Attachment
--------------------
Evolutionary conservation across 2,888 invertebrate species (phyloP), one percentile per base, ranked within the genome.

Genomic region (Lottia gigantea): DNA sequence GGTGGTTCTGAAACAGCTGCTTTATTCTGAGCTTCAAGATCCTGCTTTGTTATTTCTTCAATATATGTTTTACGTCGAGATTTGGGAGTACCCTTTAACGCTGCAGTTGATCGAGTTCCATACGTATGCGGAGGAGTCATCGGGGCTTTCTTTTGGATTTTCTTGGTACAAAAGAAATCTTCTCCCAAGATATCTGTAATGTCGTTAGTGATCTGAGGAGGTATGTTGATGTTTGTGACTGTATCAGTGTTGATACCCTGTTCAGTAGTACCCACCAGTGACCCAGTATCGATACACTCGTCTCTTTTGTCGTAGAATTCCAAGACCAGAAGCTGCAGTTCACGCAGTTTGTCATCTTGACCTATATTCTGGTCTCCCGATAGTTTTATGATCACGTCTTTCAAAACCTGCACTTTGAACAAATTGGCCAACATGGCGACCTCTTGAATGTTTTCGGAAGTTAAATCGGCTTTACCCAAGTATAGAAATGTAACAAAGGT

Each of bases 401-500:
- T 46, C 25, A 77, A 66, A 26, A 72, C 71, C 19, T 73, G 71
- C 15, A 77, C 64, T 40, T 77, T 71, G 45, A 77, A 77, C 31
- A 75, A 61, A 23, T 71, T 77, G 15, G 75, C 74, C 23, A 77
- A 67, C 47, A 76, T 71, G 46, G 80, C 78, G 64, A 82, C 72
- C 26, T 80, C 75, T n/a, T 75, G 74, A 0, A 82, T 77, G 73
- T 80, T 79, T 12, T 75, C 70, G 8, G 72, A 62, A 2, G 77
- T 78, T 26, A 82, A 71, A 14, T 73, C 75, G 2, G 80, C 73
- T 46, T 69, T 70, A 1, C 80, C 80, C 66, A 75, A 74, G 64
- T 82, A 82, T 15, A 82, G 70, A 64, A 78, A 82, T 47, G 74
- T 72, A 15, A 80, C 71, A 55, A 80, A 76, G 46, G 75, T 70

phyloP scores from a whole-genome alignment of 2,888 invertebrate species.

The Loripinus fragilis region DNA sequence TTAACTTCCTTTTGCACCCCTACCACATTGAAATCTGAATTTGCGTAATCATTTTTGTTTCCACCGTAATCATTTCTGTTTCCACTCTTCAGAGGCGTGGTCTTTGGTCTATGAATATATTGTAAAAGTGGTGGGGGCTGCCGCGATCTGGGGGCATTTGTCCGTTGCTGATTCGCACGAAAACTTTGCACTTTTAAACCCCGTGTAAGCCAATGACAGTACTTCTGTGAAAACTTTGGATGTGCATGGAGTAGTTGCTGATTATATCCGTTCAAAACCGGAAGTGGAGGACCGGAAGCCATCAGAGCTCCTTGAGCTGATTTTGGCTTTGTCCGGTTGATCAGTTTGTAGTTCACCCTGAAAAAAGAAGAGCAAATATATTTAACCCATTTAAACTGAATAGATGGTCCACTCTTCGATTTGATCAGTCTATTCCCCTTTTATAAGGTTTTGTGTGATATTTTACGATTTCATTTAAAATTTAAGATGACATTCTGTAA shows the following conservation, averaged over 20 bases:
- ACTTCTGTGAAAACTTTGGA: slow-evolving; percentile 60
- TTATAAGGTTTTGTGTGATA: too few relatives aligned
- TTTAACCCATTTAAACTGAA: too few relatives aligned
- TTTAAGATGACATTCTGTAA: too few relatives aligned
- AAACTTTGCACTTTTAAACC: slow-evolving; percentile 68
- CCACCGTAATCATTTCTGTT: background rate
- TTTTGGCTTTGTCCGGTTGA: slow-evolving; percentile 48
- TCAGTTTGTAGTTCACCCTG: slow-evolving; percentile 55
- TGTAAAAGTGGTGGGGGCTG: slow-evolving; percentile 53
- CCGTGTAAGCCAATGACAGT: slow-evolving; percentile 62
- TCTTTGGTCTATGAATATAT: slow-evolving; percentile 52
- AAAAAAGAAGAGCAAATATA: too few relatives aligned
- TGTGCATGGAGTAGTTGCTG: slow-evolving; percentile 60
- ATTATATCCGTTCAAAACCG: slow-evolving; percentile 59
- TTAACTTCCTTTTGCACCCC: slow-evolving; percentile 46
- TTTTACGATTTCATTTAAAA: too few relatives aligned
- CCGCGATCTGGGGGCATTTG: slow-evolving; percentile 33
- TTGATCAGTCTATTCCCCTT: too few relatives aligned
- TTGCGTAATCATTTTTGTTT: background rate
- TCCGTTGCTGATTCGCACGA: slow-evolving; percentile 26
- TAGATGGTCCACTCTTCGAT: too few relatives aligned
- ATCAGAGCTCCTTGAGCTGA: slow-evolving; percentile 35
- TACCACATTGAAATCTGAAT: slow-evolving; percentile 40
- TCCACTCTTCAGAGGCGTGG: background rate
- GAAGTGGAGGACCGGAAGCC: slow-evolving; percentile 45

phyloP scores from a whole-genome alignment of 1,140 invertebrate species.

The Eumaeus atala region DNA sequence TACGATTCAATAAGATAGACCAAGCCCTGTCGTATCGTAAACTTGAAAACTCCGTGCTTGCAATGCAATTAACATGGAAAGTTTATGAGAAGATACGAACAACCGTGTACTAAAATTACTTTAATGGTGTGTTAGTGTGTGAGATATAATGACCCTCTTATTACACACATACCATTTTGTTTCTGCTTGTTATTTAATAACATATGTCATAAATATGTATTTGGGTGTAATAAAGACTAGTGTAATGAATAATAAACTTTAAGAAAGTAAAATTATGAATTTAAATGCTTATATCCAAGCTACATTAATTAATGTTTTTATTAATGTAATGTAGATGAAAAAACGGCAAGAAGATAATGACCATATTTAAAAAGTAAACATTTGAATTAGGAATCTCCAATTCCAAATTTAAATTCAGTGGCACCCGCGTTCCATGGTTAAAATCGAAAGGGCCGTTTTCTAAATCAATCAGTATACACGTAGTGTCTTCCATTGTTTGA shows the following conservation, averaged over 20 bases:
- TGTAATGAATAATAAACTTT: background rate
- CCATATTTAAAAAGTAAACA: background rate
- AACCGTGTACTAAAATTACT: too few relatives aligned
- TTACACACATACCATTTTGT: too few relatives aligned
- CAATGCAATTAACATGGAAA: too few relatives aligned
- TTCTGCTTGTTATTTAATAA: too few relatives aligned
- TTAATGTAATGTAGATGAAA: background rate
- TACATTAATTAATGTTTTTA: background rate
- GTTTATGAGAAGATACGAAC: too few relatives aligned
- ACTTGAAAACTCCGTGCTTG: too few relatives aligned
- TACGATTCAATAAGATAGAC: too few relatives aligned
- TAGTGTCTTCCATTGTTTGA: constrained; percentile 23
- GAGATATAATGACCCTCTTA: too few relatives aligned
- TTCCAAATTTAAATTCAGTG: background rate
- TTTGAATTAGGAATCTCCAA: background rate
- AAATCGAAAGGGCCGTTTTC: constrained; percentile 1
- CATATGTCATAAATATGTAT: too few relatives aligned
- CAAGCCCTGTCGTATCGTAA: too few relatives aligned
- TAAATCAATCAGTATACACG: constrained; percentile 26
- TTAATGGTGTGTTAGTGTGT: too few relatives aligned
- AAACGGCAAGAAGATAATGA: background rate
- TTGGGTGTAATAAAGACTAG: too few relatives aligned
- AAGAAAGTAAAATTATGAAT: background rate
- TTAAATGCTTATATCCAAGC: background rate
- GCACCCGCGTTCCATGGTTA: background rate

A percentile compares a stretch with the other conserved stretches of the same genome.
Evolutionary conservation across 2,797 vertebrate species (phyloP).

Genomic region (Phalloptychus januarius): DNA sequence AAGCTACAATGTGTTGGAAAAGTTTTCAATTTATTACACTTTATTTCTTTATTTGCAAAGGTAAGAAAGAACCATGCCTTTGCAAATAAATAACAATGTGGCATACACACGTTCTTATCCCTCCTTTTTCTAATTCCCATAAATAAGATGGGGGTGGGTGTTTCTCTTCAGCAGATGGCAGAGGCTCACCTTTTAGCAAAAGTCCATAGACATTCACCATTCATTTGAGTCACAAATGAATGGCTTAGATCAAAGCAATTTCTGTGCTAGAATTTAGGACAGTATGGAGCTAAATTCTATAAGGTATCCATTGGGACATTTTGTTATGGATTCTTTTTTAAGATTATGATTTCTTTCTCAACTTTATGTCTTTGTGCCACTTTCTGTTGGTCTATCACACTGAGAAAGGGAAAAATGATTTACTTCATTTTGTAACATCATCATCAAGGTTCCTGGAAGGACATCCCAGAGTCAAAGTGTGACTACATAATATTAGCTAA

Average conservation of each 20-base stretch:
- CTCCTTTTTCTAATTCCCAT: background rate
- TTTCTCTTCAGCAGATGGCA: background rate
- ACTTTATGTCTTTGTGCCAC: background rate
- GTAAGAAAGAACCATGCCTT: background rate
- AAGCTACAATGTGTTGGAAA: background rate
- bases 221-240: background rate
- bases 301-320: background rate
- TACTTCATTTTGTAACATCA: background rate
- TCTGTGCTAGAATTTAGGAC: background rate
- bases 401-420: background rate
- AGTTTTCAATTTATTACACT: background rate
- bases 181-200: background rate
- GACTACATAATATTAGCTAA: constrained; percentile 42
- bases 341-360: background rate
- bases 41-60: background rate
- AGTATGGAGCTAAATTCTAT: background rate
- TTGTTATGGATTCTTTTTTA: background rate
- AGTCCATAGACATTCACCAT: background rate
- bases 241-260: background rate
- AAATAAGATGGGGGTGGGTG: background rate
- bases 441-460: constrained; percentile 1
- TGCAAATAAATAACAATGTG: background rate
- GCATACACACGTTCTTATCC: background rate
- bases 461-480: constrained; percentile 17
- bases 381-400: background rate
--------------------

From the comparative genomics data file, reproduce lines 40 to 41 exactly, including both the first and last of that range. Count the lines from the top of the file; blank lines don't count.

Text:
- GAAGTGGAGGACCGGAAGCC: slow-evolving; percentile 45

phyloP scores from a whole-genome alignment of 1,140 invertebrate species.